Good-natured, easy-going, athletic, and independent, the American Foxhound make excellent companions but only with some caveats: it’ll need lots of exercise and training. If an owner has these covered, this dog will be a loyal and sweet companion even for families with kids. Here’s what you need to know about this rare and precious breed.
The American Foxhound originated in the Mid-Atlantic states of Maryland and Virginia. European settlers arrived in the colonies in the 1700s and brought their hounds with them. A product of several generations of crossbreeding English, Irish, and French hounds, this foxhound has all the traits of its cousins except that it’s taller, lighter, faster, and with a keener sense of smell—just the perfect companion for life in a hunt country.
George Washington was one of the avid breeders of this hound. His estate in Mount Vernon were the homes of English Foxhounds and the Grand Bleu de Gascogne, which Marquis de Lafayette gave to him. With the help of his pack of hounds, George Washington became one of the key people in the breed’s development.
In 1966, the state of Virginia has designated the American Foxhound as its state dog. Today, the breed exists in four different types: field trial hounds, which are known for their speed and competitive nature; pack hounds, which hunters on horsebacks use in packs of 15 or more; trail hounds, which are bred specifically for performance and are used in dog racing; and fox-hunting hounds, which are trained to track and chase foxes.
Although generally sweet-natured, this hound isn’t your average family dog. American Foxhounds can have a stubborn streak that makes training very challenging. Because of their keen sense of smell, they can get engrossed when following a scent that everything else will take a backseat, including their favorite human. Always bursting with energy, they like to roam and are pretty adept at navigating different terrains including water.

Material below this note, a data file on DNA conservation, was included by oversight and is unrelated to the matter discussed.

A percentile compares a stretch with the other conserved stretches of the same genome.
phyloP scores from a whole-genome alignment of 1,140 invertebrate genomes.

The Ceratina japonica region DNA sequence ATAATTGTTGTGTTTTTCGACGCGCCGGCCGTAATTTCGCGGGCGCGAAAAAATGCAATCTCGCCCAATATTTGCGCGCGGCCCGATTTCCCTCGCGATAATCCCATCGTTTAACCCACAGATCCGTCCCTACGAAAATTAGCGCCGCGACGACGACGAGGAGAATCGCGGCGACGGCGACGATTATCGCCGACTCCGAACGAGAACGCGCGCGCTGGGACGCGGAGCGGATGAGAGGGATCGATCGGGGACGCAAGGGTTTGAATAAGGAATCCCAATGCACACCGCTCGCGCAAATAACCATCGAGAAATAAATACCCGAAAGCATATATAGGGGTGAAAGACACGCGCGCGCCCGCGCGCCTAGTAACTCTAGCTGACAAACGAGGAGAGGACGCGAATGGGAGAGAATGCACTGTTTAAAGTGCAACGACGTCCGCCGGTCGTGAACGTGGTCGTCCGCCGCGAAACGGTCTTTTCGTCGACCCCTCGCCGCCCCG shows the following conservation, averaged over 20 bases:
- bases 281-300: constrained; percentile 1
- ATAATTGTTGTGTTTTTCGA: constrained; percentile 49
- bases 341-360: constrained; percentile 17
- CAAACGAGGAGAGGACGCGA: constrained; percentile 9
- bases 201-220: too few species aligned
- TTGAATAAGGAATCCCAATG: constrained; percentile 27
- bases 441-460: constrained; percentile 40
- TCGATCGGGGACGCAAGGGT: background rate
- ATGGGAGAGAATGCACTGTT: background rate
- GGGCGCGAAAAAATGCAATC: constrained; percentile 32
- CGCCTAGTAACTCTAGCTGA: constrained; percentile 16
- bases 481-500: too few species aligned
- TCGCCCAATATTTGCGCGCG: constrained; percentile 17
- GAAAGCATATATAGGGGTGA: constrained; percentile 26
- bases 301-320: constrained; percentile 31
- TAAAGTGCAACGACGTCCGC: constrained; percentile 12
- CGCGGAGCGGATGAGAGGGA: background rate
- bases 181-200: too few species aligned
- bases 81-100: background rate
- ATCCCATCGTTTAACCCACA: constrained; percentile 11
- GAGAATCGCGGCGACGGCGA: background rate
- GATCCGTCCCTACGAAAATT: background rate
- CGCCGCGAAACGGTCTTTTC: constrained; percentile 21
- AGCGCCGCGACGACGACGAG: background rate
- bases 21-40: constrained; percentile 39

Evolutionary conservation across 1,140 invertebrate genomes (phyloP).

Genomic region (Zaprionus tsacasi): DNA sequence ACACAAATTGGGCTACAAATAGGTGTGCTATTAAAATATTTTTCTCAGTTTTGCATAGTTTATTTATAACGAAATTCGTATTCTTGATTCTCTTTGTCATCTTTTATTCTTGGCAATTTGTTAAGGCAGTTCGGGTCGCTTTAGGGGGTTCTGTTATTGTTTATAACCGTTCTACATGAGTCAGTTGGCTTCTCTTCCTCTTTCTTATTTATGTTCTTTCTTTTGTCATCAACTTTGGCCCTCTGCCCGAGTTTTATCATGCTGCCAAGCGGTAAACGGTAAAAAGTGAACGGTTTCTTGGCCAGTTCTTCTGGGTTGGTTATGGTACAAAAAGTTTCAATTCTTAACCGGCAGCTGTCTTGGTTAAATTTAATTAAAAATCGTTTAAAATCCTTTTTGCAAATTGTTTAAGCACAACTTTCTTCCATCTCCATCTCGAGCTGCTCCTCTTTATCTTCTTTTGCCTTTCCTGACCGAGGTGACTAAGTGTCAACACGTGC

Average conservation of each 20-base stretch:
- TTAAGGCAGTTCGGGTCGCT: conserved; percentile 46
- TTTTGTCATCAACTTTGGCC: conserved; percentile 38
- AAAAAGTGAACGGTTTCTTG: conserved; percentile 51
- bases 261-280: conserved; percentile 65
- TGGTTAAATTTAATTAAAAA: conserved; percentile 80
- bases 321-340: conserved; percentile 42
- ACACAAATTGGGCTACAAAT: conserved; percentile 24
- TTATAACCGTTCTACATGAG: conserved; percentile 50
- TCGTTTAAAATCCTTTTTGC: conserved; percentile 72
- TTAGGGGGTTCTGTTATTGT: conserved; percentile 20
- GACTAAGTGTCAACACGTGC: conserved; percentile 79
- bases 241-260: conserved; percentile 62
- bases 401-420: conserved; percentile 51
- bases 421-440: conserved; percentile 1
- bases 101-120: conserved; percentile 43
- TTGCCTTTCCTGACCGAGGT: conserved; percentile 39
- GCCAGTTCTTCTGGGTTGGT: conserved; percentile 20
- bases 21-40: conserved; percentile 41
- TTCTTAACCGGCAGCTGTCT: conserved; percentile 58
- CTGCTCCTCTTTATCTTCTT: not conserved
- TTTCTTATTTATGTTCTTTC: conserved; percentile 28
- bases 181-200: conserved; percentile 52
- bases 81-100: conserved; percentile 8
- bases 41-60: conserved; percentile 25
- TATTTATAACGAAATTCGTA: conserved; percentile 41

Just like any typical hound, they have musical voices. They’ll bay and howl well into the night so listening regularly to a dog concert is just part of the deal when getting this pet. Training and socializing this dog should start while they’re still puppies. Exposing them to various situations, experiences, people, environments, and scents ensure that they’ll less likely to exhibit any behavioral problems when they grow.
Taller and leggier than its French and English cousins, the American Foxhound sports a medium-length coat that comes in a combination of shades like black, brown, red, tan, and white. They have a broad and full head, large and wide-set hazel or brown eyes, as well as long floppy ears. They can grow to about 21-25 inches tall to the withers and weigh about 55-71 lbs. The males are typically larger than females.
Common Health Problems
The American Foxhound is a very healthy breed with very low risk for hereditary diseases. They have a life expectancy of 11-13 years. On the rare occasion that it gets sick, common health problems it could encounter are:
Thrombocytopathy is characterized by a disorder and abnormal functioning of the platelet. When a dog has this condition, its blood will not clot properly and this will lead to excessive bleeding. Even minor cuts and bruises will become a major problem. Some cases may be hereditary in nature, while others are acquired as a response to some medications and underlying health conditions like cancer, kidney disease, parasitic disease, and pancreatitis.